Yes, rejection is scary, but it’s part of the process.

Somehow getting a rejection has made me feel like I’m that much closer to publication, so while it stings, it’s really not that bad.

Photo: Steve Snodgrass/flickr

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Fan fiction: I finally get it

I’ve never read or written fan fiction. It’s just not my thing. But I think I can finally understand the appeal of keeping characters alive in places other than in the pages of a book or your own imagination. Writing those stories and sharing those stories helps bring the characters to life again, and you get to experience your favorite characters’ adventures long after the final page.

With the popularity of “Fifty Shades of Grey,” fan fiction has been thrust into the mainstream, and I’ve recently read numerous articles about the appeal of fan fiction and whether it stifles or inspires creativity with its parameters.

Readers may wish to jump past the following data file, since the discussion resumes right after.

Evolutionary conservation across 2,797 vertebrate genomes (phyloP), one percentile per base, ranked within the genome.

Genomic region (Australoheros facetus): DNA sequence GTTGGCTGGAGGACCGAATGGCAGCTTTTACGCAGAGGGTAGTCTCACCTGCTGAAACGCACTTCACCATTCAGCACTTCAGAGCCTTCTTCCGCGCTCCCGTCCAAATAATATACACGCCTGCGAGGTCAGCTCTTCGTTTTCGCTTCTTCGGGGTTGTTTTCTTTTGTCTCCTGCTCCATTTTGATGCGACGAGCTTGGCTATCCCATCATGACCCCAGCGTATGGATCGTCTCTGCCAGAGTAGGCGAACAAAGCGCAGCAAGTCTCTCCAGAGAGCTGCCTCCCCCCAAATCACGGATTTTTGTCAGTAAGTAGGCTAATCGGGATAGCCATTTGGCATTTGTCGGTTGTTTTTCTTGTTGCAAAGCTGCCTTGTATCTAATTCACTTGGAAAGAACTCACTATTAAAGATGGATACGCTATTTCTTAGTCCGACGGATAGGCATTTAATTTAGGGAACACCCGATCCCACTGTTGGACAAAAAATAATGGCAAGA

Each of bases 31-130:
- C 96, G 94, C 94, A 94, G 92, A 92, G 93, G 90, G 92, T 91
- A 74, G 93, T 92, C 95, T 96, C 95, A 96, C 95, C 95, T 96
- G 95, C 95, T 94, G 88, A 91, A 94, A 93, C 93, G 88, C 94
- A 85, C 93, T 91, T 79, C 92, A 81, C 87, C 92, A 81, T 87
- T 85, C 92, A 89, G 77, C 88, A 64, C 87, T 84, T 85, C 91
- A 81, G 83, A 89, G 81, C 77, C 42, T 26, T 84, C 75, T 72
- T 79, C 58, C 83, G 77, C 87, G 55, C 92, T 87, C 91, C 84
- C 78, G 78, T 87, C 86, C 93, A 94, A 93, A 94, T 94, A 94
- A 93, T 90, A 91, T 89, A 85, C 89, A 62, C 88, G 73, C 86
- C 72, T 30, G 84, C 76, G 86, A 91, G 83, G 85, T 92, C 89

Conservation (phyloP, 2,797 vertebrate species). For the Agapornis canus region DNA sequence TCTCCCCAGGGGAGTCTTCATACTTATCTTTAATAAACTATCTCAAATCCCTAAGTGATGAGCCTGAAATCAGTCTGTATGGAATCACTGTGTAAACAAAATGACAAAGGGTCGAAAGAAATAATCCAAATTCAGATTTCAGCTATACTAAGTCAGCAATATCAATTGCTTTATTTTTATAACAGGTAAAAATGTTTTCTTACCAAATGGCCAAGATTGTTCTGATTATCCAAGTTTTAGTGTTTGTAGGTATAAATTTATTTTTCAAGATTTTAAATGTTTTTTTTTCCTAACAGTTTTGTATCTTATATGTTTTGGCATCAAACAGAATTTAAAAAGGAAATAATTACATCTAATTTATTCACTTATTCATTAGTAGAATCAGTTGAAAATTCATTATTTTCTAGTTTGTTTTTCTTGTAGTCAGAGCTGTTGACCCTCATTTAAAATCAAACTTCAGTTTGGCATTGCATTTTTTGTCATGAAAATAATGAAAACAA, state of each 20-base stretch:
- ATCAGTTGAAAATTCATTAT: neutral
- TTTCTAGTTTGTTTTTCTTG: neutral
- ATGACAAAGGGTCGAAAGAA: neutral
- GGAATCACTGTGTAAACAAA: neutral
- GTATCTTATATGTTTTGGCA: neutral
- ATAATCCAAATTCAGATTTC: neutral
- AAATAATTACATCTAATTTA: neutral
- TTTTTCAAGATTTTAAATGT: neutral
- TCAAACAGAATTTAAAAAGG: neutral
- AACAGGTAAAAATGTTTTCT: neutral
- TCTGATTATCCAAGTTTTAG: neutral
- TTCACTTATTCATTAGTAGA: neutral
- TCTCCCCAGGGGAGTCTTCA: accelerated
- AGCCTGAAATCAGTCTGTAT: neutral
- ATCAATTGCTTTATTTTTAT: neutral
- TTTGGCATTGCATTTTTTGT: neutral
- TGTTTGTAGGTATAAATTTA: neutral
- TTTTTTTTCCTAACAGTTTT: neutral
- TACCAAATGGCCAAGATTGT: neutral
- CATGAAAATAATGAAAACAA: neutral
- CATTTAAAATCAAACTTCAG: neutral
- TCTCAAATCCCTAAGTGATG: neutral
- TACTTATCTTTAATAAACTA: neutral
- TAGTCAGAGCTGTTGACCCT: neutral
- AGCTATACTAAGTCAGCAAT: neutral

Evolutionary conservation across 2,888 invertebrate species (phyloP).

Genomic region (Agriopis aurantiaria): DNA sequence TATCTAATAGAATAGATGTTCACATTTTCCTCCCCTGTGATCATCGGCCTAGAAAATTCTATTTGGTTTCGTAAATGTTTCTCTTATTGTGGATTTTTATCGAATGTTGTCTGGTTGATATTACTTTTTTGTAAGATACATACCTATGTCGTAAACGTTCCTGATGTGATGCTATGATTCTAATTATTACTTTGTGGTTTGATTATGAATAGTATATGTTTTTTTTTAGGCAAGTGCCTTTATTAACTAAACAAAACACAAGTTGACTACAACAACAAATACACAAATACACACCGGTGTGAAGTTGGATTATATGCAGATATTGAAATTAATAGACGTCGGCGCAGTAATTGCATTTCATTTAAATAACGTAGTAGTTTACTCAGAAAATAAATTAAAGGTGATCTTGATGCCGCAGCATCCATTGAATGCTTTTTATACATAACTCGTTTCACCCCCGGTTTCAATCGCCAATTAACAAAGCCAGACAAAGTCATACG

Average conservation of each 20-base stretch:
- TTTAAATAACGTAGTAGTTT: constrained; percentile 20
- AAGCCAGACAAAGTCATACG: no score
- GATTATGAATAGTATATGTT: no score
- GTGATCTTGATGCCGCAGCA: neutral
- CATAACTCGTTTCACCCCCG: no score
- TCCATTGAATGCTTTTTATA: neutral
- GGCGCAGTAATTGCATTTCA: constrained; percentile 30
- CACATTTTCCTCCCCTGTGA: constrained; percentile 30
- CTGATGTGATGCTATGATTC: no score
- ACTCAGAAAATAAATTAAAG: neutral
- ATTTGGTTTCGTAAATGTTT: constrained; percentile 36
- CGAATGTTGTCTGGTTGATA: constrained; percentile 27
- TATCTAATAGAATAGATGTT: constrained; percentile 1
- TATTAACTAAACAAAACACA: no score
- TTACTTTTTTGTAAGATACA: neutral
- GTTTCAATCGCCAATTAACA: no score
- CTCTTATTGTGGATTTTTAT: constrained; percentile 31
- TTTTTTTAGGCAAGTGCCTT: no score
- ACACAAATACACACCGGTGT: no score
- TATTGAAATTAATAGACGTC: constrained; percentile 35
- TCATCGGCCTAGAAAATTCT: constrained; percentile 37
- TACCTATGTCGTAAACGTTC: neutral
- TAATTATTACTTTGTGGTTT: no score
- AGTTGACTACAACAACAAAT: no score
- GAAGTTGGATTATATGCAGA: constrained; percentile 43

Now, to be honest, I’m baffled as to why you’d write fan fiction featuring literature’s most boring protagonist of all time. Although perhaps I’ll write my own fan fiction where Ana Steele Bella Swan puts down the Brit lit, buys herself a modern-day computer and Googles a few things like “feminism”, “how to be interesting” and “why do both book series feature a virgin having violent sex?”

Anyway, I’m not trying to turn this into a debate over whether “50 Shades” is or isn’t great literature or what implications its success has for the publishing world. I also don’t feel strongly about fan fiction one way or the other. If you want to write it or read it, rock on! At least you’re writing and reading. If you hate and think it’s just for dorks, well, you’re entitled to your opinion.

I guess what I’m trying to say is that I never really got fan fiction until recently. I came across this Snape comic and it finally hit home for me. (It would be a Harry Potter thing, right?) I believe that this artwork says exactly what people love about fan fiction so much. Their favorite characters live on. They don’t die. They have other lives, dreams and opportunities for happiness. And if any tragic figure in literature deserves that, it’s Severus Snape.